We do come across these situations in everyday life, though not with berries (unless you hunt for a living). Imagine the real-life situation when you give up something for something else. Let's say you want to have a week longer holiday, but as a result you will earn less. In this case you give up some portion of your income (1/5 or 1/6... etc, or 1/20) for a longer holiday.
      (9 votes)
  • leaf red style avatar for user Ali Akbar Sheikh
    what is demand?
    (2 votes)
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    • aqualine tree style avatar for user Aaron McKisic
      demand is the need for the supply by the general public. For instance, there is a high demand for heat (gas) in the winter time and a relatively low demand for A/C. When viewed in the market place, say when Apple releases a new iPhone, then there is a really high demand for the new product and there is a restricted amount on the supply. Due to the high demand and the low supply, Apple is allowed to ask for a very high price. A trend is able to be graphed as the demands and supplies change.
      (7 votes)
  • leafers ultimate style avatar for user Vishwam Chand
    Why are some of the scenarios impossible?
    (4 votes)
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    • starky ultimate style avatar for user Geoff Ball
      They are beyond what you are physically capable of producing. If you can type 40 words per minute, it would be impossible for me to ask you to type 50 words per minute.

      With practice, you might be able to get there eventually. That's "technological improvement."
      (2 votes)
  • leaf red style avatar for user Ali Akbar Sheikh
    what are normal goods?
    (3 votes)
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  • piceratops tree style avatar for user Alex
    What's the difference between "opportunity cost" and "trade-off"?
    (1 vote)
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  • blobby green style avatar for user coley9223
    what is the difference between marginal cost and opportunity cost
    (3 votes)
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Video transcript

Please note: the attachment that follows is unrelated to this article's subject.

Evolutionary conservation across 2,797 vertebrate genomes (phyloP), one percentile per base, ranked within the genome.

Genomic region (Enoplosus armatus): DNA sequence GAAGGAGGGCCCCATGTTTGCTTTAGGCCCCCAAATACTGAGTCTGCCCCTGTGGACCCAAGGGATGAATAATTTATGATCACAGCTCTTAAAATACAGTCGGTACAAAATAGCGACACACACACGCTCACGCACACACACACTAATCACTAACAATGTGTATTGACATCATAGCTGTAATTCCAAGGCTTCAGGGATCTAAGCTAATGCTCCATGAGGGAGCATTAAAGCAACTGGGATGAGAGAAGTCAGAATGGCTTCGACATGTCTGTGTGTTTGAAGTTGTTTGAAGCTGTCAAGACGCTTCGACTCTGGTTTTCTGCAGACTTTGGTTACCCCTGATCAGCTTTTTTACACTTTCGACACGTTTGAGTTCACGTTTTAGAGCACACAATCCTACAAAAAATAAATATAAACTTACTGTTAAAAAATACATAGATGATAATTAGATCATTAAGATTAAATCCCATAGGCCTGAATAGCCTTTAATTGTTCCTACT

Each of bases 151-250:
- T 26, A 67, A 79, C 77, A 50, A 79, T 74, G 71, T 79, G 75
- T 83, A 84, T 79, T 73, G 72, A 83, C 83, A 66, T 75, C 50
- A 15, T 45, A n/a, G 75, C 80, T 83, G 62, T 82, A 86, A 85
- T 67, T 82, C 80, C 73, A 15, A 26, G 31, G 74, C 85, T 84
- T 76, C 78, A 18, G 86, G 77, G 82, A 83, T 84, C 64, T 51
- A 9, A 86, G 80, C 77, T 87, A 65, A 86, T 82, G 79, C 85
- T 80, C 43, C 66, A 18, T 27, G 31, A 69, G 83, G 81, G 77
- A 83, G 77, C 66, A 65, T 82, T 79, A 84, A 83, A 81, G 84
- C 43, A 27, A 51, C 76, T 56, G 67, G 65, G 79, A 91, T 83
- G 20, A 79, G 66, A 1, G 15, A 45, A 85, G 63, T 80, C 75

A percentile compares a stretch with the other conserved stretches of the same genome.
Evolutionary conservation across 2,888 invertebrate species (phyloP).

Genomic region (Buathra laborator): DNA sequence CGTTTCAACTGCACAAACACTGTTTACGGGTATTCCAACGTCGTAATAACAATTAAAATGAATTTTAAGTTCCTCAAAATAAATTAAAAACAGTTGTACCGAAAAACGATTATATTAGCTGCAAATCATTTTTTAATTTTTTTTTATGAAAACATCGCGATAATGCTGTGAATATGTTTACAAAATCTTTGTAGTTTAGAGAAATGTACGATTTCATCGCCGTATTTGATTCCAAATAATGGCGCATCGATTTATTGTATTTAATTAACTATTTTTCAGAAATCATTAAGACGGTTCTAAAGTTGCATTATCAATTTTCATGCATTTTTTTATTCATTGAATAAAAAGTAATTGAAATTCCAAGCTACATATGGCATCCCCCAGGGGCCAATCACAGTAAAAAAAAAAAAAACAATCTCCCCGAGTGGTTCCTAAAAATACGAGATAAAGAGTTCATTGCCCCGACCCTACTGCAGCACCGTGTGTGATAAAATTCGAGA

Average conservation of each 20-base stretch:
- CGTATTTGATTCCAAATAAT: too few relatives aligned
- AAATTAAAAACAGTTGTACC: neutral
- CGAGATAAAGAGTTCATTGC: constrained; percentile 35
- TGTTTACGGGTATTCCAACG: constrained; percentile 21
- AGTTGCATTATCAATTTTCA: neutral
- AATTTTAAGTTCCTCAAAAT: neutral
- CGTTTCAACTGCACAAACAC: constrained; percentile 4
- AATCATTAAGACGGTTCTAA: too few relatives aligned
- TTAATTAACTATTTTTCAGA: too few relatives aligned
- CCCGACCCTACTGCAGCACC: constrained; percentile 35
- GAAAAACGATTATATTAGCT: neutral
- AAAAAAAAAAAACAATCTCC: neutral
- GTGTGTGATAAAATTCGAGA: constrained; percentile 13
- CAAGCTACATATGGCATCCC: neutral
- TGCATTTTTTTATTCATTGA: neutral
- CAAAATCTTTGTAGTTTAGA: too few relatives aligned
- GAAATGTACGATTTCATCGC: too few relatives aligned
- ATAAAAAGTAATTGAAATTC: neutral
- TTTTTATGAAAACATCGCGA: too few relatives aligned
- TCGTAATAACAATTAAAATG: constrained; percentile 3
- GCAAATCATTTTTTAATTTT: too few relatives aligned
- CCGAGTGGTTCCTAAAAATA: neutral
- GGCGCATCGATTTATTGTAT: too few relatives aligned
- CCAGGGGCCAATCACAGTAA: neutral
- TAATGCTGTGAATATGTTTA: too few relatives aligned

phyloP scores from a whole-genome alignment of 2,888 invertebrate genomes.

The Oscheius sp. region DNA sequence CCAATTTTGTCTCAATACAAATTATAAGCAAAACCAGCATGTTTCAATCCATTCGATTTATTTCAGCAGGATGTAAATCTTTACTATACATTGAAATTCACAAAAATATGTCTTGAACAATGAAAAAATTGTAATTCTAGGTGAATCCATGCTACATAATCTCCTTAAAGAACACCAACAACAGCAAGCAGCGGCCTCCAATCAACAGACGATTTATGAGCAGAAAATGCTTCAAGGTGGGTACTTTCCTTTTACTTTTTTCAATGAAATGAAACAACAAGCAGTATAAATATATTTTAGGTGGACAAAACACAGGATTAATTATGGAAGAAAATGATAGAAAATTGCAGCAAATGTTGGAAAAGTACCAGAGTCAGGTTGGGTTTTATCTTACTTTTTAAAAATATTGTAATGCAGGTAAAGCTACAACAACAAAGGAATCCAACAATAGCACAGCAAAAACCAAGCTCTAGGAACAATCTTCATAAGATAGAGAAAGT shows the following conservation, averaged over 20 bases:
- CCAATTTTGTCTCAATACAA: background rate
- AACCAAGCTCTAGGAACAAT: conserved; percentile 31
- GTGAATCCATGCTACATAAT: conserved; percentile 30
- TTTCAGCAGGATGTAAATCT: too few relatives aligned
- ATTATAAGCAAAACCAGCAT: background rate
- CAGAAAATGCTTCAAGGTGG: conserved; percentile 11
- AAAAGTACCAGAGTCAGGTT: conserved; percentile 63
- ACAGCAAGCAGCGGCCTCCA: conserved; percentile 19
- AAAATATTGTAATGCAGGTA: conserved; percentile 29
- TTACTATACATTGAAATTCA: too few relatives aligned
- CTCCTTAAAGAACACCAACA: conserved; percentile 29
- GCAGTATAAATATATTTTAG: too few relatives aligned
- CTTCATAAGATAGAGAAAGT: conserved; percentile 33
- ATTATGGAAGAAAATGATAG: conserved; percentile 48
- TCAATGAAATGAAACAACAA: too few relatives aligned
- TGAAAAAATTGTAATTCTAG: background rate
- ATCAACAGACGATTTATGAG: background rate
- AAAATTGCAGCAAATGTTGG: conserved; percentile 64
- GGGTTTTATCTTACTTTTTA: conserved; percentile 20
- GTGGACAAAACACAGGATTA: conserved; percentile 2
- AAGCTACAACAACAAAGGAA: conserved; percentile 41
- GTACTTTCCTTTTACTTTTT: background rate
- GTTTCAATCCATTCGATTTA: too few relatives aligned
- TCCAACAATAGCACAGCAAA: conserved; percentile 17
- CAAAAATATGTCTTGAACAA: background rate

Let's say we've been hanging out in scenario E for a bunch of days. On average, we've been catching one rabbit, but gathering 280 berries. We were in, I guess, a berry mood. So this is scenario E right over here. But now all of a sudden, we're in the mood for more protein. So let me write down, we are in scenario E. And we're in the mood for more protein. And so we want to think about what are the trade-offs if we try to catch more rabbits? So what I want to do-- I want to say, if I want to catch 1 more rabbit, what am I going to have to give up? So if I catch one more rabbit-- so I go from 1 rabbit on average to 2 rabbits a day. So I'm really going from scenario E to scenario D. What am I going to give up? So this is plus 1 over here. Well, I'm going to give up 40 berries. And you can see it visually right here. If I try to get 1 more rabbit, I can't go into this impossible, this unattainable part right over here. I have to stay on the production possibilities frontier, sometimes abbreviated as PPF. Or I guess the acronym for it, I should say, is PPF. But if I want 1 more rabbit, the production possibilities frontier drops off, and I will have to give up 40 fruit. So 1 more rabbit means that I have a cost. So I have to give up, on average, 40 berries. And the technical term for what I've just described is the opportunity cost of going after 1 more rabbit is giving up 40 berries. So let me write this down. The opportunity cost of 1 more rabbit-- and this is particular to scenario E. As we'll see, it's going to change depending on what scenario we are in, at least for this example. So the opportunity cost of 1 more rabbit is 40 berries, assuming we are in scenario E. 1 more rabbit, I have to give up 40 berries. And another term when we talk about the opportunity cost of going after-- after producing I guess you could say-- the operating cost of producing 1 more rabbit here, when we talk about the opportunity cost of producing 1 more unit, that's sometimes called the marginal cost. So this right over here, you can also view it as the marginal cost. In the context of this video, our costs are in terms of the thing that I'm giving up, the opportunity that I'm giving up. In other scenarios, you'll see sometimes a marginal cost be given in actual monetary units, like dollars or whatever else. What was the cost of producing that extra unit, that extra widget, right over there. But let's make sure we understand opportunity cost. So that's when we were sitting in scenario E, the opportunity cost of 1 more rabbit. But what's the opportunity cost-- let's say, we're tired of eating meat. We're sitting in scenario E, and we want to become vegetarians altogether. So we want to go to scenario F-- essentially not eat any rabbits and eat as much fruit as possible. So another thing you could ask in scenario E is the opportunity cost of-- and just to make the numbers easier-- I'm going to say opportunity cost of 20 more berries is, well, I'm going to give up a rabbit. So over here, what we're doing is we're saying, OK, I want to increase my berries by 20, but to do that, I have to decrease my rabbits by 1. So the opportunity cost-- assuming we are in scenario E-- the opportunity cost of 20 more berries is 1 rabbit. Now this right over here is not a marginal cost, because I'm talking about the cost of 20 more units, not just 1. If I want to write this as a marginal cost of 1 more berry, then I could just say, well if 20 berries is 1 rabbit, you could essentially divide both sides by 20. So 1 more berry-- and I'll assume, for those of you who want to get technical, that it's somewhat linear right over here-- 1 more berry if we divide both sides by 20 is 1/20 of a rabbit. So if I go for one extra berry sitting in scenario E, on average I'm going to get 1/20 less of a berry. And when I phrase it this way, it is being phrased as a marginal cost. Now for those of you who want to get a little technical, this is a curve right over here. So it might not be exactly this. Well, I don't want to get too technical for the sake of this one right over here, this is a safe way to think about it. The opportunity cost of 20 more berries is 1 rabbit, but if you assume that this is somewhat linear right over here-- it's not so curved, it's somewhat of a line between those 2 points-- then the opportunity cost of 1 berry is 1/20 of a rabbit. Or the marginal cost of an extra berry is 1/20 of a rabbit. And we can do it at different points of this curve, and I actually encourage you to do. Based on the data that we have in this table that we constructed in the last video and maybe this curve, think about what the opportunity cost is in the different scenarios. If you're in scenario B and if you want an extra rabbit, how much is that going to cost you in terms of berries? Or if you want more berries, what's that going to cost you in terms of rabbits?